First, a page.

My name is Fikir and I am currently working towards completing my degree in International Relations at the American University in Dubai. I then plan on continuing my Master’s degree at SOAS University in London before permanently settling in the MENA/Sub-Saharan region to pursue a career in community development of disadvantaged provinces.
I grew up in a country that was strictly traditional in its way of life (with significant Mediterranean and Middle Eastern (Yemeni) influence from centuries of trade and interaction). Hence I was raised amongst the juxtaposition of modernity and tradition, economic prosperity and absolute poverty and the ever prevalent question of where I fit into all of this as a woman.
Apart from images of crazy bearded men donning home-made suicide vests and blowing up innocent civilians, the next best picture many would paint of the MENA region is niqab clad women roaming the ancient, palm lined streets of mysterious cities-exotic but oppressed in every sense. Granted the gender inequality in the region appears more magnified due the blatant way it is presented to the rest of the world, but sexism is hardly a phenomenon reserved for the Middle East or followers of Islam. I think this has been one of the most confronting topics revolving this issue for decades-is the gender gap in the Middle East embodied in religion and culture or has it been gradually constructed by societies?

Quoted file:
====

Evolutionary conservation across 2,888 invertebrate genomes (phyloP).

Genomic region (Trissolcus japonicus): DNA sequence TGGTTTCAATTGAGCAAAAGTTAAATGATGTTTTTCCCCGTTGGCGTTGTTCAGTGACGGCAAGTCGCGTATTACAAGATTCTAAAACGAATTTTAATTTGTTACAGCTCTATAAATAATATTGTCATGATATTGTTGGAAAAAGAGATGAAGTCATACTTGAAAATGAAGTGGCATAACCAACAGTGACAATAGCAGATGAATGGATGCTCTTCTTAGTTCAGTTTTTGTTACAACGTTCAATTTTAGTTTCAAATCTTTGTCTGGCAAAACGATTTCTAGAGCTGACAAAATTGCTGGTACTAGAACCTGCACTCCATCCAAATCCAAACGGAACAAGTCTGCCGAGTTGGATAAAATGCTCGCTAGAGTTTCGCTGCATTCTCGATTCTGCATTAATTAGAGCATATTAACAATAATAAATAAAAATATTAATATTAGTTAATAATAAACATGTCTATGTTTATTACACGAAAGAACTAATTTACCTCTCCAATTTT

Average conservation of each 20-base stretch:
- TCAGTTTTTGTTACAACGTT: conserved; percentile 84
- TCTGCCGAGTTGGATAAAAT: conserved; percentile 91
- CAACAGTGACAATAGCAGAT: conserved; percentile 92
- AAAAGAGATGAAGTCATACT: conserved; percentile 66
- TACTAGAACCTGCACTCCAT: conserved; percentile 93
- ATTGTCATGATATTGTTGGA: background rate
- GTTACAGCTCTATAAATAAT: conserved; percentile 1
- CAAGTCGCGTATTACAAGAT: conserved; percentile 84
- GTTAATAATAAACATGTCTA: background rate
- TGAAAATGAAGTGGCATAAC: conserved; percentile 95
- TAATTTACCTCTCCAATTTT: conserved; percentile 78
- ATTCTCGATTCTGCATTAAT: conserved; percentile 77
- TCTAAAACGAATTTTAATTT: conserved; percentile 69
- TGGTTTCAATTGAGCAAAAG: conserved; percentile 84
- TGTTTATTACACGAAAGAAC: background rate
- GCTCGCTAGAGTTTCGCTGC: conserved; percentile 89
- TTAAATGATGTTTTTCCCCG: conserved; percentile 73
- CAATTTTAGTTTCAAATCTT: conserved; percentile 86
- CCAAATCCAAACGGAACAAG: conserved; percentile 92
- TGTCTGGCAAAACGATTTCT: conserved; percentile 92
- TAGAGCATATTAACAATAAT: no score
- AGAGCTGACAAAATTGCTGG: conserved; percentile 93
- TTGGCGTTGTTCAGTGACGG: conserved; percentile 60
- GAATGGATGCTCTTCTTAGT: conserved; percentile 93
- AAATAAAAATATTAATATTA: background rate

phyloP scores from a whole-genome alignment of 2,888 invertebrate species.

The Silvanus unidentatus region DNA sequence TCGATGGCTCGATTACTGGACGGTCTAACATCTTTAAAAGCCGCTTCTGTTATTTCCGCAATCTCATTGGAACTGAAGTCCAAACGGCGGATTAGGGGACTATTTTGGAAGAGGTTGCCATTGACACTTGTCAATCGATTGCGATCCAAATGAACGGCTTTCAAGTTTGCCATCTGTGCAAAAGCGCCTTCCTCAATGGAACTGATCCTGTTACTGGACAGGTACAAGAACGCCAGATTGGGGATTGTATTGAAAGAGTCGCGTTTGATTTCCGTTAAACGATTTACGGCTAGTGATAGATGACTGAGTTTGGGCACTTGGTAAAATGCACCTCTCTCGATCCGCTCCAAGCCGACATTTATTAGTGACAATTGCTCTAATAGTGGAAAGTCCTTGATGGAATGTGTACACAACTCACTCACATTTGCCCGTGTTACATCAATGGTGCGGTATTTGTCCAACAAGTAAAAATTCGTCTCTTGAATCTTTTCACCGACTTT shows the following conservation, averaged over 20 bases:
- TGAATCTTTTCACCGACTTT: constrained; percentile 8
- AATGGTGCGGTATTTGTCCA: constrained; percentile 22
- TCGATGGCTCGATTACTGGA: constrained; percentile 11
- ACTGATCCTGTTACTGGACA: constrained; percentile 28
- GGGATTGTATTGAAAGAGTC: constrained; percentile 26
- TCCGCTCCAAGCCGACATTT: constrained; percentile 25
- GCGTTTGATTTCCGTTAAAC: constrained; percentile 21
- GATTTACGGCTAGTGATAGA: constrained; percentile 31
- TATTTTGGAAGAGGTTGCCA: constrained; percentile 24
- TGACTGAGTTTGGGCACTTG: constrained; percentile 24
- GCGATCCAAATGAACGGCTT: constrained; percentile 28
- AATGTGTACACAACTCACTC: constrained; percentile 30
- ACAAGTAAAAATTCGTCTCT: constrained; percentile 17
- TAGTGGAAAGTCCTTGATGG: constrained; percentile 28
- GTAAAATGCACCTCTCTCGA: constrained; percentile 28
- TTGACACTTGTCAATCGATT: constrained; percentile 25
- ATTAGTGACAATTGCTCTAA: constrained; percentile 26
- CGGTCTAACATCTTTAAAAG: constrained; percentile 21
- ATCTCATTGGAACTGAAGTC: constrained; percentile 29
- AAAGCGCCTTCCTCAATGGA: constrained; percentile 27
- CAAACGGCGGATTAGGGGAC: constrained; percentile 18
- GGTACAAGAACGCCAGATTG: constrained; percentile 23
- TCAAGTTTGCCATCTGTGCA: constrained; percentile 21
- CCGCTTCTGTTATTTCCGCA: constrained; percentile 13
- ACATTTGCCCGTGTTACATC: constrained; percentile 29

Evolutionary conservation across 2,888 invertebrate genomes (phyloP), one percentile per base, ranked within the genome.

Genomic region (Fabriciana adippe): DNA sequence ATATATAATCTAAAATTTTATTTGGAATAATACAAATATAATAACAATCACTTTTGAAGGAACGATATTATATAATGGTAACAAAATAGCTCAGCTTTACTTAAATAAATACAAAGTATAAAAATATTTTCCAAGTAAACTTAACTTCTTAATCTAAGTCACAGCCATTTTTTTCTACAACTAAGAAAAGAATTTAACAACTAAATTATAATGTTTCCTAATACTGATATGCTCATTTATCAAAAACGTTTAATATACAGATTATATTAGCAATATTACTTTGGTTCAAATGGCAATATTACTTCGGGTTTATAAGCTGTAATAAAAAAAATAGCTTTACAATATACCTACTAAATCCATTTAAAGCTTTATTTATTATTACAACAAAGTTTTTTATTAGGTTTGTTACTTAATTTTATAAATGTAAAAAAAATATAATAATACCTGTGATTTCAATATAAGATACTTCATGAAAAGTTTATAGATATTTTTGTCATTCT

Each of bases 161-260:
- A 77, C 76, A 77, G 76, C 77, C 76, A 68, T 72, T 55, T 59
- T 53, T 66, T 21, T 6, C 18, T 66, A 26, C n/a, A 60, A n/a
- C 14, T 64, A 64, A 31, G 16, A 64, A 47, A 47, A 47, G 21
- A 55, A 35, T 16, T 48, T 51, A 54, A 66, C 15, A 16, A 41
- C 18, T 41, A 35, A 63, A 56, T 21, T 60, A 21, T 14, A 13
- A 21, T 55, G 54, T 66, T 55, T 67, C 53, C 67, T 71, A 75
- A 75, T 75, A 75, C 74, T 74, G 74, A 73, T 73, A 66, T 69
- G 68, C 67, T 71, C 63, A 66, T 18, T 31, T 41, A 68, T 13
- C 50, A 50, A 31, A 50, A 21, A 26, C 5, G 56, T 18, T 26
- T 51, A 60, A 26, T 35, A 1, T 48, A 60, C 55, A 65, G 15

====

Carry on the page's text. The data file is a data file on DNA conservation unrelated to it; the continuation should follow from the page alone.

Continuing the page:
In the article ‘The Real Roots of Sexism in the Middle East’, Max Fisher points out that there are generally two ways to look at the region’s attitude towards women. The first would be to view it as an inherently Arab problem where the society is fundamentally flawed, a concept that can’t fully explain the visible gap between attitudes towards women amongst states in the MENA region. Whereas countries like Tunisia have one of the most progressive constitutions both in the Middle East and Africa (having managed to elect an impressive 27% of women into their post-revolutionary legislatures) , others like Egypt, though sharing geographical proximity, barely incorporated women into their new political structures at all.
The second assessment follows the idea that discrimination against women is a universal ailment that affects various parts of the world in varying degrees at sometimes different phases across the decades. Having had the privilege to travel and interact with people from many cultures, I have now convinced myself that the latter opinion is in fact closer to the truth-why so much focus is put on the MENA region with regards to this issue on the other hand has various, often interwoven retorts.